Over 1 million Pennsylvanians incorrectly believe they have valid ID

Updated

A new report commissioned by the American Civil Liberties Union shows that more than 1 million Pennsylvanians think they have the proper identification to vote—but they don’t.

Pennsylvania’s new voter identification law, which state officials say could impact more than 750,000 people, may also have a more dramatic ripple effect on eligible voters who are unaware that their current identification might not be accepted at the voting booth, the ACLU argues. 

Challenges to the law are now being heard before state court this week, but the difficulties facing Pennsylvania’s Democratic leadership are twofold as they must duke it out in court while also educating voters of the changes should the bill not be struck down before the November elections.
 
“There is a two-front war and we’re fighting on both fronts as effectively as we can,” Jim Burn, chairman of the Pennsylvania Democratic Party told msnbc’s Chris Matthews on Thursday.
 
Burn’s party is heading an aggressive voter outreach campaign in the coming week with hopes to alert voters of the change. And even one state election official is vowing to defy the law if it were to remain in place.’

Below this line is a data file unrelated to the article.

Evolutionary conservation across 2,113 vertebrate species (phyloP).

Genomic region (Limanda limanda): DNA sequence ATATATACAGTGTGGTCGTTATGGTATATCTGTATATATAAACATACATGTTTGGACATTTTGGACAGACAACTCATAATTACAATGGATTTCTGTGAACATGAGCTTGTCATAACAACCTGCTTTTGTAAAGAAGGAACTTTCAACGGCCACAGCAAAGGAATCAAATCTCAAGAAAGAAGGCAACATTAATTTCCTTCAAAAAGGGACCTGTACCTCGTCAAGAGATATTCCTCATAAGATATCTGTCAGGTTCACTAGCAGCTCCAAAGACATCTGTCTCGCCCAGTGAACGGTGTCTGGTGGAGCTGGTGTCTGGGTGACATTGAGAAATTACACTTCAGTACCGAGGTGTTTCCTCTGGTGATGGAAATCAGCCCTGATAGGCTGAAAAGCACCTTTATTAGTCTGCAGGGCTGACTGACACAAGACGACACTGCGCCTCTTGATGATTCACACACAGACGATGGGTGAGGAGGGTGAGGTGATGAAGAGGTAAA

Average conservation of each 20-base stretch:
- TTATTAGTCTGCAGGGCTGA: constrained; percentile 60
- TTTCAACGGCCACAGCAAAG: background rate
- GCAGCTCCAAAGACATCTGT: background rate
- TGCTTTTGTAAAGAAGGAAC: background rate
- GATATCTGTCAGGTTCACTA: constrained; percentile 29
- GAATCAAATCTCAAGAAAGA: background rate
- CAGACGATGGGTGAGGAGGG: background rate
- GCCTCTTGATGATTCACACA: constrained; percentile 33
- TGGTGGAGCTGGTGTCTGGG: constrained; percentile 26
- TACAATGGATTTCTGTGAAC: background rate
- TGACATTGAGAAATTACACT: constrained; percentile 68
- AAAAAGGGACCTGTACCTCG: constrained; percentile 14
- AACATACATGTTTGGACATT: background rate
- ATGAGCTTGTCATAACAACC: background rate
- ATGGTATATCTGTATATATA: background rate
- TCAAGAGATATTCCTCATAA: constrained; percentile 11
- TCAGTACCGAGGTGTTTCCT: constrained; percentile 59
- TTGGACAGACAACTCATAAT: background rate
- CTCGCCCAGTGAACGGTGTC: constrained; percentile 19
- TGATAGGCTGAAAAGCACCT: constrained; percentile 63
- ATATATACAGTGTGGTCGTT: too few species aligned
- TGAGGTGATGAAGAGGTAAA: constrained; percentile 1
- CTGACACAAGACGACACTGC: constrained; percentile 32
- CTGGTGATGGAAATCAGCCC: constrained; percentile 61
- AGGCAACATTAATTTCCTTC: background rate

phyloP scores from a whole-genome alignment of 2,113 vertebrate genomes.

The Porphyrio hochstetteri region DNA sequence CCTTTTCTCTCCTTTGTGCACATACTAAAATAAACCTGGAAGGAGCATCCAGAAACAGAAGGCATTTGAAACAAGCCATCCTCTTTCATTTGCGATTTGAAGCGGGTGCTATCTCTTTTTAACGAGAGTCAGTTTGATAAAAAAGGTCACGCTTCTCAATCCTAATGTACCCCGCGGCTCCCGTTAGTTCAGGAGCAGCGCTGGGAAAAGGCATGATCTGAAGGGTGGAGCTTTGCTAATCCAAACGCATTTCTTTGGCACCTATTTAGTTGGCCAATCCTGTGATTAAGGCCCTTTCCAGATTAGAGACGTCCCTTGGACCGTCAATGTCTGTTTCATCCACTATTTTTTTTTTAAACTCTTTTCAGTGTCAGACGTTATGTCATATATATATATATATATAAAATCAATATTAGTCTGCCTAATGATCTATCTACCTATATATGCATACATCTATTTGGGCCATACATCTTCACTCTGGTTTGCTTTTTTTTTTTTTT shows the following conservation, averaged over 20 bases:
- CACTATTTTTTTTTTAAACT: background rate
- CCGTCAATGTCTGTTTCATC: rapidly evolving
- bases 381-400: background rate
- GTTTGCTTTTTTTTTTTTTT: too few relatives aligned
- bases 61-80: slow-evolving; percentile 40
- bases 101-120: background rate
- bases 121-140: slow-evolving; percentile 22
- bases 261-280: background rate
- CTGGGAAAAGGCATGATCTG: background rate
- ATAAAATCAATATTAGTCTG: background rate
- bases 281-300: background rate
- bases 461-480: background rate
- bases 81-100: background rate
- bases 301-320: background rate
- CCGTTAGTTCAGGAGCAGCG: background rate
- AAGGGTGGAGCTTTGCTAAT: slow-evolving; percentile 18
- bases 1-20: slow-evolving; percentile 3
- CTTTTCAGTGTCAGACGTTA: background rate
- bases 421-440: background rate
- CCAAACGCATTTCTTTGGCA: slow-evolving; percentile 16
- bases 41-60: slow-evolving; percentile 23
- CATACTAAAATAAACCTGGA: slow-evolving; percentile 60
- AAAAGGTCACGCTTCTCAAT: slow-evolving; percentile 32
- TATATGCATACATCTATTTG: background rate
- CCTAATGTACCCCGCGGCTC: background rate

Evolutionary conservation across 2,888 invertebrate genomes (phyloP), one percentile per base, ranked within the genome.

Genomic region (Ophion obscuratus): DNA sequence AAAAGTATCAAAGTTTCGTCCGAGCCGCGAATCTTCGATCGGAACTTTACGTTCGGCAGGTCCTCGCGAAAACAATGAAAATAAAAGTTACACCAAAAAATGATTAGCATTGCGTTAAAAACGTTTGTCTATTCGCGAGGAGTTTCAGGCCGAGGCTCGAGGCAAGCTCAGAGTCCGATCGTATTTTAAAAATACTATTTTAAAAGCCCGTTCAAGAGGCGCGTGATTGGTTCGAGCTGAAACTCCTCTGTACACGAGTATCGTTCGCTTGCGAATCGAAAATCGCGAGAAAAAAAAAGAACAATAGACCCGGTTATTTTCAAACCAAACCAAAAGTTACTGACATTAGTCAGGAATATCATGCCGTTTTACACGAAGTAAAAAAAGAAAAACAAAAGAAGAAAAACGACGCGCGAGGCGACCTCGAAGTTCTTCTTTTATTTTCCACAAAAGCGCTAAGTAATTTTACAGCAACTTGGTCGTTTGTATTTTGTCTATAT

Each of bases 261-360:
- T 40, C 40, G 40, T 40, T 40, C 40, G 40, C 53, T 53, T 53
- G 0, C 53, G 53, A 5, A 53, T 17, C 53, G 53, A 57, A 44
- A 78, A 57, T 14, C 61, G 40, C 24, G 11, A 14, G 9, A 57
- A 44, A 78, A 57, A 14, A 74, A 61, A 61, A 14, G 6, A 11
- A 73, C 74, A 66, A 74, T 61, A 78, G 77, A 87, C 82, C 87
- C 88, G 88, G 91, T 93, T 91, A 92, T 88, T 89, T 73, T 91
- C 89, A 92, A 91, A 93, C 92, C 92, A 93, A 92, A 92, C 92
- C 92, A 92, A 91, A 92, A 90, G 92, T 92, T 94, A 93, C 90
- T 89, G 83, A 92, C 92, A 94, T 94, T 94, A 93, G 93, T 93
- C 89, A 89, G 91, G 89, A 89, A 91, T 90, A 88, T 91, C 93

The state’s own governor Tom Corbettwho signed the bill into lawwas unable to name the forms of identification accepted under the new requirements. The ACLU’s report found that Corbett might not be alone in his confusion. One in three registered voters in the state were not even aware of the voter ID change, according to the report.

 

Opponents to the legislation argue that changes to voter ID requirements disproportionately impact Democratic-leaning minorities, particularly in the urban areas of Philadelphia.

State Rep. Mike Turzai in as much as reinforced that very idea while delivering a speech on the Pennsylvania House floor last month when he said the new voter ID law was “going to allow Governor Romney to win the state of Pennsylvania.

“This is the smoking-gun evidence of voter suppression,” Judith Browne-Dianis, president of the Advancement Project, told Matthews Thursday. “There is no evidence of voter fraud in Pennsylvania, but there is evidence of voter suppression.”

ACLU

Over 1 million Pennsylvanians incorrectly believe they have valid ID

Updated